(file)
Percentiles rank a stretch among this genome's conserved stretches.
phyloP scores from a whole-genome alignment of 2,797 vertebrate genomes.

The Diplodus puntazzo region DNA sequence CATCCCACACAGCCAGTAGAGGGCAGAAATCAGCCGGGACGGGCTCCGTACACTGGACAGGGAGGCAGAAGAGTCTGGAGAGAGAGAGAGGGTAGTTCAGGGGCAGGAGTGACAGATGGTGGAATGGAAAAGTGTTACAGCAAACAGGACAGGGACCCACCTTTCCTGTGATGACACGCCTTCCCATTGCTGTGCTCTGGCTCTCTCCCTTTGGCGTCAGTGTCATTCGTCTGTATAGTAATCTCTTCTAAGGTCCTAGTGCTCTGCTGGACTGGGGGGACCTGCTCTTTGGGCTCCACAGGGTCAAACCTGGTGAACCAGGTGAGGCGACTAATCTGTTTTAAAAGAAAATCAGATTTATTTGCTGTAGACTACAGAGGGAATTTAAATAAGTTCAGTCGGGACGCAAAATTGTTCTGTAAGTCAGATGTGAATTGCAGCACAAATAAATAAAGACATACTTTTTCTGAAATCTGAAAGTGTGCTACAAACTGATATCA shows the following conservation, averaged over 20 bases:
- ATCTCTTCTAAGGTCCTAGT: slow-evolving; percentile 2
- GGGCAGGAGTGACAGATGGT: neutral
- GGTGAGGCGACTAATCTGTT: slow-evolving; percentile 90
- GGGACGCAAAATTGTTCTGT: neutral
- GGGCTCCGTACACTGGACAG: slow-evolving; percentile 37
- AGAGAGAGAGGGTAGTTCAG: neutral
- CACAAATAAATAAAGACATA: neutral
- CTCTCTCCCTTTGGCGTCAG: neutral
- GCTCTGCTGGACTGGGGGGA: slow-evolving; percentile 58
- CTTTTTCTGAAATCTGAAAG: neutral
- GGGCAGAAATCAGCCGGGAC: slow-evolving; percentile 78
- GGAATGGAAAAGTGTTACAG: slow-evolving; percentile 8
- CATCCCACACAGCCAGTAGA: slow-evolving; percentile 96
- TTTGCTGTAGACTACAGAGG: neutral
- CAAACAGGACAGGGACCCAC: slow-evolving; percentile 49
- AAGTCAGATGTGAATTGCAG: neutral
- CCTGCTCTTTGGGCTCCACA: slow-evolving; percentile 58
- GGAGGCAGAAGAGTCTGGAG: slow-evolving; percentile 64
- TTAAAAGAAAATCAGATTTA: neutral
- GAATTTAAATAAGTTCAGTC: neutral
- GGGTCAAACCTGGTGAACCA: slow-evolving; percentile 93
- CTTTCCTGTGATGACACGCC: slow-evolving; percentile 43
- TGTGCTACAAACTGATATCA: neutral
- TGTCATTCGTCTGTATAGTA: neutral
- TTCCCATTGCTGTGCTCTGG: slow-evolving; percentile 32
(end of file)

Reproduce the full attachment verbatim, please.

Percentiles rank a stretch among this genome's conserved stretches.
phyloP scores from a whole-genome alignment of 2,797 vertebrate genomes.

The Diplodus puntazzo region DNA sequence CATCCCACACAGCCAGTAGAGGGCAGAAATCAGCCGGGACGGGCTCCGTACACTGGACAGGGAGGCAGAAGAGTCTGGAGAGAGAGAGAGGGTAGTTCAGGGGCAGGAGTGACAGATGGTGGAATGGAAAAGTGTTACAGCAAACAGGACAGGGACCCACCTTTCCTGTGATGACACGCCTTCCCATTGCTGTGCTCTGGCTCTCTCCCTTTGGCGTCAGTGTCATTCGTCTGTATAGTAATCTCTTCTAAGGTCCTAGTGCTCTGCTGGACTGGGGGGACCTGCTCTTTGGGCTCCACAGGGTCAAACCTGGTGAACCAGGTGAGGCGACTAATCTGTTTTAAAAGAAAATCAGATTTATTTGCTGTAGACTACAGAGGGAATTTAAATAAGTTCAGTCGGGACGCAAAATTGTTCTGTAAGTCAGATGTGAATTGCAGCACAAATAAATAAAGACATACTTTTTCTGAAATCTGAAAGTGTGCTACAAACTGATATCA shows the following conservation, averaged over 20 bases:
- ATCTCTTCTAAGGTCCTAGT: slow-evolving; percentile 2
- GGGCAGGAGTGACAGATGGT: neutral
- GGTGAGGCGACTAATCTGTT: slow-evolving; percentile 90
- GGGACGCAAAATTGTTCTGT: neutral
- GGGCTCCGTACACTGGACAG: slow-evolving; percentile 37
- AGAGAGAGAGGGTAGTTCAG: neutral
- CACAAATAAATAAAGACATA: neutral
- CTCTCTCCCTTTGGCGTCAG: neutral
- GCTCTGCTGGACTGGGGGGA: slow-evolving; percentile 58
- CTTTTTCTGAAATCTGAAAG: neutral
- GGGCAGAAATCAGCCGGGAC: slow-evolving; percentile 78
- GGAATGGAAAAGTGTTACAG: slow-evolving; percentile 8
- CATCCCACACAGCCAGTAGA: slow-evolving; percentile 96
- TTTGCTGTAGACTACAGAGG: neutral
- CAAACAGGACAGGGACCCAC: slow-evolving; percentile 49
- AAGTCAGATGTGAATTGCAG: neutral
- CCTGCTCTTTGGGCTCCACA: slow-evolving; percentile 58
- GGAGGCAGAAGAGTCTGGAG: slow-evolving; percentile 64
- TTAAAAGAAAATCAGATTTA: neutral
- GAATTTAAATAAGTTCAGTC: neutral
- GGGTCAAACCTGGTGAACCA: slow-evolving; percentile 93
- CTTTCCTGTGATGACACGCC: slow-evolving; percentile 43
- TGTGCTACAAACTGATATCA: neutral
- TGTCATTCGTCTGTATAGTA: neutral
- TTCCCATTGCTGTGCTCTGG: slow-evolving; percentile 32